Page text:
The Julia Child Documentary
Coming soonish to a screen near you is the much-anticipated documentary film Julia (working title), about the life of everyone’s favorite American French chef, Julia Child. Distributed by Sony Pictures and Imagine Entertainment, the documentary will feature, among other things, “cutting-edge, mouth-watering food cinematography.”
So in addition to my excitement about this upcoming documentary, I was beside myself when I learned that behind the camera, filming those cutting-edge food scenes, was none other than my friend Nanda Fernandez Brédillard!
The first time I met Nanda was at a party – remember parties?? But slightly more recently, I crossed paths with him at the Pompidou Center. In 2010, he screened his first film, Vía Láctea, as a participant in the Center’s Hors Piste Festival.
The 8-minute movie, as you’ll see below, definitely demonstrated Nanda’s ability to create avant-garde food images. His Vía Láctea or “milky way” was conceptualized and constructed (or could we just say “cooked”?) by none other than Iñaki Aizpitarte, chef-owner of the famous Parisian restaurant Le Chateaubriand.
Vía Láctea is starkly detached from the world of actual eating and the humans who do it. Through Nanda’s macro lens, a mushroom’s gills are a menacing alien landscape, and caramelizing a hazelnut under the flame of a blowtorch resembles the forcefield attack of a foreign planet. The soundtrack reminds me of those movies about the solar system I saw as a kid in the Imax theater at our local Science Museum.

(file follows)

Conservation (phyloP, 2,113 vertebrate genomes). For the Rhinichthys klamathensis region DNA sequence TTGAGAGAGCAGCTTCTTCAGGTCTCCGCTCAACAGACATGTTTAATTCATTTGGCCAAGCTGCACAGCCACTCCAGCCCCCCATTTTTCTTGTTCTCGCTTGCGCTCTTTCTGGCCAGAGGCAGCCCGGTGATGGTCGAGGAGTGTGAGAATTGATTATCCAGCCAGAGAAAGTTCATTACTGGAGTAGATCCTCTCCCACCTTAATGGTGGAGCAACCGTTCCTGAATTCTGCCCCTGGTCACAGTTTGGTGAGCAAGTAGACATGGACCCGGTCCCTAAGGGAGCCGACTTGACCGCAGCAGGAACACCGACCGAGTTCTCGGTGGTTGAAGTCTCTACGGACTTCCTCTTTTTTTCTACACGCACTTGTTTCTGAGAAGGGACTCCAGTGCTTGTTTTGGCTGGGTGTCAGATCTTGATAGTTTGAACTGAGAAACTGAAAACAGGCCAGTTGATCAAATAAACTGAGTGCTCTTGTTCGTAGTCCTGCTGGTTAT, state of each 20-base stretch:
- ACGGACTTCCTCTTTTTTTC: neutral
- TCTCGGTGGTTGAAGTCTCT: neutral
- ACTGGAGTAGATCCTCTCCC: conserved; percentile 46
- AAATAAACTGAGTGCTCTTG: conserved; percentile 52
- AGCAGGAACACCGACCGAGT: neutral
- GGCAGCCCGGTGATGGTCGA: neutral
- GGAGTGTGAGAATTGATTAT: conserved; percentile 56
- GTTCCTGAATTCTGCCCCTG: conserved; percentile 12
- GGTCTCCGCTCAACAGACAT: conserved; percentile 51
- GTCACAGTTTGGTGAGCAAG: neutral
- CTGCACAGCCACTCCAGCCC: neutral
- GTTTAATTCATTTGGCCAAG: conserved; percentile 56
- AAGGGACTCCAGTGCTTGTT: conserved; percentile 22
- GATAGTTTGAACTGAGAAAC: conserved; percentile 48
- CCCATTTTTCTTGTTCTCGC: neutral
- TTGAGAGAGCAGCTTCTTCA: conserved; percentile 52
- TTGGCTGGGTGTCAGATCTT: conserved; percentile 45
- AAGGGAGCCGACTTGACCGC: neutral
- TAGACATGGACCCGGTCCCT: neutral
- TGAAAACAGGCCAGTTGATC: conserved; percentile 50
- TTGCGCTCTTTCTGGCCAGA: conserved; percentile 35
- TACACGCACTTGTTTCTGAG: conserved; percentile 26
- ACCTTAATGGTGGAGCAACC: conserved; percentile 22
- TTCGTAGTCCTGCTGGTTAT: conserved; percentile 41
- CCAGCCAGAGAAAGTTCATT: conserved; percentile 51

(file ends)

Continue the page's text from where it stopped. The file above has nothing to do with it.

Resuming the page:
In the film, you’ll also see other almost-unrecognizable ingredients in the Nanda/Iñaki duo’s milky way. It’s only at about 6 minutes into the film that you’ll see the actual food on a plate, which is slightly back-lit and revolving. The final dish is the real heavenly body in this stunning video! So in Nanda’s hands, the camera transforms ordinary foods into landscapes, and his decontextualization of the elements on our plates is destabilizing at best (or, for some, might merit a Viewer Advisory Warning).
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Returning food to its place
So how did this cinematographer/director/producer/editor go from contemporary gastronomy and cutting-edge camera angles to traditional French dishes? When I chatted with Nanda a couple of weeks ago, he told me he was hired for the documentary by Julia directors Julie Cohen and Betsy West (well-known for their recent documentary on RBG) precisely for the specific talents he demonstrated in Vía Láctea.
But if Vía Láctea decontextualizes contemporary food and its preparation, Nanda’s subsequent short films Vitamina T and 2012’s Piece of Heaven fully return food to its place among the culture of people who make, share, and eat it.
Market shopping in France
When Cohen and West saw those more recent films, which place human beings squarely in the camera’s lens, the directors asked Nanda to accompany them to different areas of France to film their outdoor scenes as well. The scenes that that take place in Mediterranean markets, for example, are full of life, and of the purveyors, customers, and street scenes that make market shopping in France so exciting.
The markets, the people, and the food are all part of Nanda’s vision, because they’re inseparable. According to his website
, Nanda is “a tireless traveler or unbiased social witness, he scans the horizon or his immediate vicinity systematically with the same genuine eager interest, focusing on them without preconceived ideas, sometimes taking a moral stand, but always with great sensitivity, to highlight the subjects of his films.”
The Street Food Revolution